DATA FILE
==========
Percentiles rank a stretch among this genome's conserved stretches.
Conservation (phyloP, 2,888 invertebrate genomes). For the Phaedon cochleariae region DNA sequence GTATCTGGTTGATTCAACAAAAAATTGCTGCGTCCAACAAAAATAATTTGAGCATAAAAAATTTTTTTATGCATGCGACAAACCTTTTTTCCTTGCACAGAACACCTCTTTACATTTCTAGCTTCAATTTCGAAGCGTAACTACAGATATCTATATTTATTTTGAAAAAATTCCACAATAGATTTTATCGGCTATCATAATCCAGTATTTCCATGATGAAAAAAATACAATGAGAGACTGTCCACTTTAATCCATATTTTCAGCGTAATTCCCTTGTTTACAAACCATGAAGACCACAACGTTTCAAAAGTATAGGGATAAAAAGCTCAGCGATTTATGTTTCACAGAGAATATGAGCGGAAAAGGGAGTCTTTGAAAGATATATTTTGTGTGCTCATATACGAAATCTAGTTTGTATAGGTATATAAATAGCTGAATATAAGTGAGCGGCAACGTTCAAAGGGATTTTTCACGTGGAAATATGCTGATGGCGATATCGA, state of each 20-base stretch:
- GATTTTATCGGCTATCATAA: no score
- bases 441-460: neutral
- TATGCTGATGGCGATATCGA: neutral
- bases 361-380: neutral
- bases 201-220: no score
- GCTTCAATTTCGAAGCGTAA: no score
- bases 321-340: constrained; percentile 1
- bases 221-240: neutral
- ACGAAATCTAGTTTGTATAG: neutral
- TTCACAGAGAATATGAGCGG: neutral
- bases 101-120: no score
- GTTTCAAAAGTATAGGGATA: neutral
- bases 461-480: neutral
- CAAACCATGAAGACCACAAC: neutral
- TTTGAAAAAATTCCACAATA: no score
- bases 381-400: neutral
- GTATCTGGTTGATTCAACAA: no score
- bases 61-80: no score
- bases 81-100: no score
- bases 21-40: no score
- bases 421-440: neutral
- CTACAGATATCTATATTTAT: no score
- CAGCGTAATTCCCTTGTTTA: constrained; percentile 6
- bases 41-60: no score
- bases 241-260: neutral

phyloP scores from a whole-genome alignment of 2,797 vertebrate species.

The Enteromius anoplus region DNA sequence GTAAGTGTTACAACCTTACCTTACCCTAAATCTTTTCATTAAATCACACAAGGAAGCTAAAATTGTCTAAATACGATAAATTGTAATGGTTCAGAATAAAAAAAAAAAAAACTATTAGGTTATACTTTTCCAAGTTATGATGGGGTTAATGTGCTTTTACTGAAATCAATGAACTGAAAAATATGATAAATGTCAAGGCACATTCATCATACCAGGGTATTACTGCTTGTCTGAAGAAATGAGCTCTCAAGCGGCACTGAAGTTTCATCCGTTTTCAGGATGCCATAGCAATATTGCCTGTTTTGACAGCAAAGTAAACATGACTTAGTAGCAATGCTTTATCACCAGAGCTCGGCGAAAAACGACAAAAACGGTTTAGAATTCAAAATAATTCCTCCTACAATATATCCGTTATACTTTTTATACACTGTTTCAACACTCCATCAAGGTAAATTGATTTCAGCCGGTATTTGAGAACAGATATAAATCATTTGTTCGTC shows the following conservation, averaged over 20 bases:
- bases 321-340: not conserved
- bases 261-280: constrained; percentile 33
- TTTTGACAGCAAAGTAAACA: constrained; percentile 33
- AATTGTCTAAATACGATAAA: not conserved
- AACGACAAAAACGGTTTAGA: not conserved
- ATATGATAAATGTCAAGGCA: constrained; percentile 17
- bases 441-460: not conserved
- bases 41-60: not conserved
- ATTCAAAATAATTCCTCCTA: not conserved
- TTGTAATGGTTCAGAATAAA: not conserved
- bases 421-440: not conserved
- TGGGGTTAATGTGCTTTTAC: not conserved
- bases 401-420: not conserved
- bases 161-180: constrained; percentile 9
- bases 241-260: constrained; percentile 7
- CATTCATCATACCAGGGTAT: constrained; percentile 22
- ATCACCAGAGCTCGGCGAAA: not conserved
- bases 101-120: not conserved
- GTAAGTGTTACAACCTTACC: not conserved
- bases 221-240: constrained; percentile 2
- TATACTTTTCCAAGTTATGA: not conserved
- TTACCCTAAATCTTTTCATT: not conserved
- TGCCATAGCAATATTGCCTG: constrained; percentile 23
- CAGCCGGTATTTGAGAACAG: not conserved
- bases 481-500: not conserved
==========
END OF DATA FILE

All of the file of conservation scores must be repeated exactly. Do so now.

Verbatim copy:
Percentiles rank a stretch among this genome's conserved stretches.
Conservation (phyloP, 2,888 invertebrate genomes). For the Phaedon cochleariae region DNA sequence GTATCTGGTTGATTCAACAAAAAATTGCTGCGTCCAACAAAAATAATTTGAGCATAAAAAATTTTTTTATGCATGCGACAAACCTTTTTTCCTTGCACAGAACACCTCTTTACATTTCTAGCTTCAATTTCGAAGCGTAACTACAGATATCTATATTTATTTTGAAAAAATTCCACAATAGATTTTATCGGCTATCATAATCCAGTATTTCCATGATGAAAAAAATACAATGAGAGACTGTCCACTTTAATCCATATTTTCAGCGTAATTCCCTTGTTTACAAACCATGAAGACCACAACGTTTCAAAAGTATAGGGATAAAAAGCTCAGCGATTTATGTTTCACAGAGAATATGAGCGGAAAAGGGAGTCTTTGAAAGATATATTTTGTGTGCTCATATACGAAATCTAGTTTGTATAGGTATATAAATAGCTGAATATAAGTGAGCGGCAACGTTCAAAGGGATTTTTCACGTGGAAATATGCTGATGGCGATATCGA, state of each 20-base stretch:
- GATTTTATCGGCTATCATAA: no score
- bases 441-460: neutral
- TATGCTGATGGCGATATCGA: neutral
- bases 361-380: neutral
- bases 201-220: no score
- GCTTCAATTTCGAAGCGTAA: no score
- bases 321-340: constrained; percentile 1
- bases 221-240: neutral
- ACGAAATCTAGTTTGTATAG: neutral
- TTCACAGAGAATATGAGCGG: neutral
- bases 101-120: no score
- GTTTCAAAAGTATAGGGATA: neutral
- bases 461-480: neutral
- CAAACCATGAAGACCACAAC: neutral
- TTTGAAAAAATTCCACAATA: no score
- bases 381-400: neutral
- GTATCTGGTTGATTCAACAA: no score
- bases 61-80: no score
- bases 81-100: no score
- bases 21-40: no score
- bases 421-440: neutral
- CTACAGATATCTATATTTAT: no score
- CAGCGTAATTCCCTTGTTTA: constrained; percentile 6
- bases 41-60: no score
- bases 241-260: neutral

phyloP scores from a whole-genome alignment of 2,797 vertebrate species.

The Enteromius anoplus region DNA sequence GTAAGTGTTACAACCTTACCTTACCCTAAATCTTTTCATTAAATCACACAAGGAAGCTAAAATTGTCTAAATACGATAAATTGTAATGGTTCAGAATAAAAAAAAAAAAAACTATTAGGTTATACTTTTCCAAGTTATGATGGGGTTAATGTGCTTTTACTGAAATCAATGAACTGAAAAATATGATAAATGTCAAGGCACATTCATCATACCAGGGTATTACTGCTTGTCTGAAGAAATGAGCTCTCAAGCGGCACTGAAGTTTCATCCGTTTTCAGGATGCCATAGCAATATTGCCTGTTTTGACAGCAAAGTAAACATGACTTAGTAGCAATGCTTTATCACCAGAGCTCGGCGAAAAACGACAAAAACGGTTTAGAATTCAAAATAATTCCTCCTACAATATATCCGTTATACTTTTTATACACTGTTTCAACACTCCATCAAGGTAAATTGATTTCAGCCGGTATTTGAGAACAGATATAAATCATTTGTTCGTC shows the following conservation, averaged over 20 bases:
- bases 321-340: not conserved
- bases 261-280: constrained; percentile 33
- TTTTGACAGCAAAGTAAACA: constrained; percentile 33
- AATTGTCTAAATACGATAAA: not conserved
- AACGACAAAAACGGTTTAGA: not conserved
- ATATGATAAATGTCAAGGCA: constrained; percentile 17
- bases 441-460: not conserved
- bases 41-60: not conserved
- ATTCAAAATAATTCCTCCTA: not conserved
- TTGTAATGGTTCAGAATAAA: not conserved
- bases 421-440: not conserved
- TGGGGTTAATGTGCTTTTAC: not conserved
- bases 401-420: not conserved
- bases 161-180: constrained; percentile 9
- bases 241-260: constrained; percentile 7
- CATTCATCATACCAGGGTAT: constrained; percentile 22
- ATCACCAGAGCTCGGCGAAA: not conserved
- bases 101-120: not conserved
- GTAAGTGTTACAACCTTACC: not conserved
- bases 221-240: constrained; percentile 2
- TATACTTTTCCAAGTTATGA: not conserved
- TTACCCTAAATCTTTTCATT: not conserved
- TGCCATAGCAATATTGCCTG: constrained; percentile 23
- CAGCCGGTATTTGAGAACAG: not conserved
- bases 481-500: not conserved